The rest is history. The couple walked over to the Klausenberger Rebbe and requested that he perform the marriage ceremony. The Klausenberger Rebbe, whose own kiddush Hashem is legendary, wrote out a ketuba (marriage contract) by hand from memory and married them. I, Rabbi Yosef Wallis, their son, keep and cherish that ketuba to this day.
After the above story appeared in "Sichat Hashavua," L'Chaim's sister publication in Israel, a subscriber to the publication, called the Sichat Hashavua office. Mr. Lasky, a 95-year-old man, asked for the phone number of Judah Wallis's son, Rabbi Yosef Wallis, Director of Arachim. When asked why he wanted the number, Mr. Lasky stated, "I was in Dachau, together with this Judah Wallis. However, I never knew that he survived the beating. I always wanted to thank him for letting me put on his tefilin in Dachau. Now, at least, I can thank his son."
After receiving the phone call, Rabbi Wallis visited Mr. Lasky. Mr. Lasky then thanked him for the tefilin his father had lent him.
"I am certain," said Mr. Lasky, "that the tefilin that I wore in Dachau protected me in the camp and gave me long life and health."
Rabbi Wallis commented, "Until now, I never found anyone to validate my father's story. Now I have an eye witness. The circle of history has now come full circle."
Reprinted with permission from the forthcoming book by Rabbi Aaron L. Raskin, edited by Matthew Brown.
The Two Yaakovs
The Two Yaakovs is a compilation of fun-to-read and interesting Chasidic stories. It begins with stories of the Baal Shem Tov and the Maggid of Mezritch and then continues with Rabbi Shneur Zalman, the founder of Chabad-Lubavitch up to and including the Lubavitcher Rebbe. The book has an easy-to-read style and each story has a full-color illustration. Written by Fradie Brod, published by BSD Publishing.
Continued from last week, from a letter dated
7th of Teves, 5740 
It is in this sense that I characterized the new Project as seemingly "wild" - not only in the ordinary sense of being wild and far-fetched from the viewpoint of practical consideration, but in the sense of being extraordinary also from the viewpoint of sacred considerations. By this I mean that, at first glance, considering our responsibilities to the existing institutions, especially the educational institutions, struggling with deficits and having to be not only maintained but also expanded, for what could be more vital than Chinuch [Jewish education]? - one would think that these institutions command top priority on all our resources.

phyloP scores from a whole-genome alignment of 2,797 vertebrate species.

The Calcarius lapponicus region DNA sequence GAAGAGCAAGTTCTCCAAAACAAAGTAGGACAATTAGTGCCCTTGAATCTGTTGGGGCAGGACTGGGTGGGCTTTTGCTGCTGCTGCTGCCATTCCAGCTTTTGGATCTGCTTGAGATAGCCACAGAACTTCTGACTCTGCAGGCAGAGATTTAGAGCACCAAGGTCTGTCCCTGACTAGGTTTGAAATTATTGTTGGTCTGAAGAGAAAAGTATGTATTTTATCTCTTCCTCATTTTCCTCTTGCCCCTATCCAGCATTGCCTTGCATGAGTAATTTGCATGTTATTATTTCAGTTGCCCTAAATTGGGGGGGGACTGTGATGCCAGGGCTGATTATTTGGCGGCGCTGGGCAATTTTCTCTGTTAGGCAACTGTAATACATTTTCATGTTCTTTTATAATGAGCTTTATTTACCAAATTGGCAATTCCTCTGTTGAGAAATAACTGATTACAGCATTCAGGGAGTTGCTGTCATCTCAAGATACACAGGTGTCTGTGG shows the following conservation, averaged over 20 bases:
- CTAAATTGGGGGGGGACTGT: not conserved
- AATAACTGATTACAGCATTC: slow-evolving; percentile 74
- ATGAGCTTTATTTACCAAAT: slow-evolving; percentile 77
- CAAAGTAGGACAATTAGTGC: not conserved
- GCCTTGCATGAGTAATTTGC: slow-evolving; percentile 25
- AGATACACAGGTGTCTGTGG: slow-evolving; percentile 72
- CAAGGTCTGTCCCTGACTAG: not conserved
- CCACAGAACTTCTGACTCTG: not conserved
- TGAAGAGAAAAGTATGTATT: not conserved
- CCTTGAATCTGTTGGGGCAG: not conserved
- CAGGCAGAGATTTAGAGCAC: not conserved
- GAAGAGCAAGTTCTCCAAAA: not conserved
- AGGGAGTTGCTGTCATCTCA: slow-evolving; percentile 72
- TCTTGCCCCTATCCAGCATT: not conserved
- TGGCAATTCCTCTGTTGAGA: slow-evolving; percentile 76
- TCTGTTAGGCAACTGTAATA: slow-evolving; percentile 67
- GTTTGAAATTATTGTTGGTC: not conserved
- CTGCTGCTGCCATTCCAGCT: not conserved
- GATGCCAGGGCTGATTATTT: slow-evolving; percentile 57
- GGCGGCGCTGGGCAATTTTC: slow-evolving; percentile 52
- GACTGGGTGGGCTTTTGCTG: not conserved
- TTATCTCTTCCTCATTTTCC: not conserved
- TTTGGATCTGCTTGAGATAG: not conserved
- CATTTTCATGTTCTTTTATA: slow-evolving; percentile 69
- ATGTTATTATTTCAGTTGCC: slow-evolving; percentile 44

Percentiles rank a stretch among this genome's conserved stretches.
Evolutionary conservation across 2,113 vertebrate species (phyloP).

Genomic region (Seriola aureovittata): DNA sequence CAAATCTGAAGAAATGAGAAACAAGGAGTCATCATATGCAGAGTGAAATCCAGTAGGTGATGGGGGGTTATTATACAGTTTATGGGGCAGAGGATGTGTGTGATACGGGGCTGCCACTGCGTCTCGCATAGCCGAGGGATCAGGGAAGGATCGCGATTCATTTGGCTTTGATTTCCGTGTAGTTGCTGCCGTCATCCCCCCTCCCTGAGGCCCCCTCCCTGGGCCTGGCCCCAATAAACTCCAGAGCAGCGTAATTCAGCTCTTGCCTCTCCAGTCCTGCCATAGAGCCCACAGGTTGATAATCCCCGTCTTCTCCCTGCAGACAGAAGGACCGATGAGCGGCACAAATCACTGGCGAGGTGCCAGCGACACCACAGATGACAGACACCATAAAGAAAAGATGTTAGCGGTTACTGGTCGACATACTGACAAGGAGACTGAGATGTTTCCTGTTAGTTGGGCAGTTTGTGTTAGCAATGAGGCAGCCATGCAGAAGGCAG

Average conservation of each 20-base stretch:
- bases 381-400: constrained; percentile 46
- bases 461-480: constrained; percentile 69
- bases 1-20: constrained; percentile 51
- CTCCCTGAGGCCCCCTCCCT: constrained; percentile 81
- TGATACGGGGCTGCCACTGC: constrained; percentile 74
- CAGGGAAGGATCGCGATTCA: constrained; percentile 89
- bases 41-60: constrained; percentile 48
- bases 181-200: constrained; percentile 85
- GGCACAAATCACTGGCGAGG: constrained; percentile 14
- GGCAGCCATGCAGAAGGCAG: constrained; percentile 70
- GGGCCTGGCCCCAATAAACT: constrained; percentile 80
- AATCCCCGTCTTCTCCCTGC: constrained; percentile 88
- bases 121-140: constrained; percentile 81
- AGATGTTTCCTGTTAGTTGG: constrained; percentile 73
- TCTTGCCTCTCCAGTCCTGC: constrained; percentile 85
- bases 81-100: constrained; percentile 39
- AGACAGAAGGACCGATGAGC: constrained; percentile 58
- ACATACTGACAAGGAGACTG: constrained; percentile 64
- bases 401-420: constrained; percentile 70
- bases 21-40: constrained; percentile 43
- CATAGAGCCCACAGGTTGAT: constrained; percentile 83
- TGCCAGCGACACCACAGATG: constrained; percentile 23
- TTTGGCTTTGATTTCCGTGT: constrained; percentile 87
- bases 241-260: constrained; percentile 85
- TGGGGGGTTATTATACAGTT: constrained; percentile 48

Yet, I am convinced that the present world situation, and the Jewish situation in particular, is so extraordinary that ordinary means cannot cope with it, and a "wild" approach is required. Hence the said Project, as a first step.
It will reflect, emphasize and demonstrate in a concrete and tangible way our profound bitachon [faith] and trust in the strength of Yiddishkeit [Judaism] to overcome all difficulties, and in the wholeness and inviolability of Eretz Yisroel [the Land of Israel] as the eternal inheritance of our people, and of Jerusalem, our Holy City, which belongs to all our Jewish people everywhere, with every Jew having a share in it, as also emphasized by the fact that while the whole Land of Israel was divided among the twelve tribes, Jerusalem was not divided among the tribes, but every Jew has a share in it. And this we proclaim not merely in words and protestations, but by concrete action, in a manner which is understood by all, namely by the fact that American Jews, especially successful businessmen, who are known for their acumen and practical know-how in business affairs, are willing and ready, and do indeed, invest substantial resources in building a Shikun [neighborhood] for Jews permeated with Yiddishkeit precisely in Jerusalem, our Holy City, in our Holy Land, thereby also involving the cooperation of Governmental agencies in this "wild project," though the Government has other vital projects connected with defense, which ordinarily command top priority.
I trust, indeed I am quite confident, that this "wild" Project will bring forth G-d's blessings in a correspondingly "wild" and extraordinary measure, so that the Project will be implemented and completed much sooner than expected, and that it will serve as a living testimony to the vitality and strength of our Jewish people transcending all limitations and bounds; living testimony to Jews and non-Jews alike.
I have not yet embarked on a public campaign for the said project for various reasons, one of which being that I waited for a" Nachshon" - like Nachshon ben Aminadav who at the crucial moment jumped into the Sea and caused it to part asunder for all the Jews to follow.
It is your great zechus [merit] to be this Nachshon, and this zechus will certainly stand you and your family in good stead in all your needs, including the fulfillment of the prayerful and confident wish that I expressed to you, that G-d should bless you and enable you to double your contribution by next year, with joy and gladness of heart, in happy circumstances of affluence both materially and spiritually.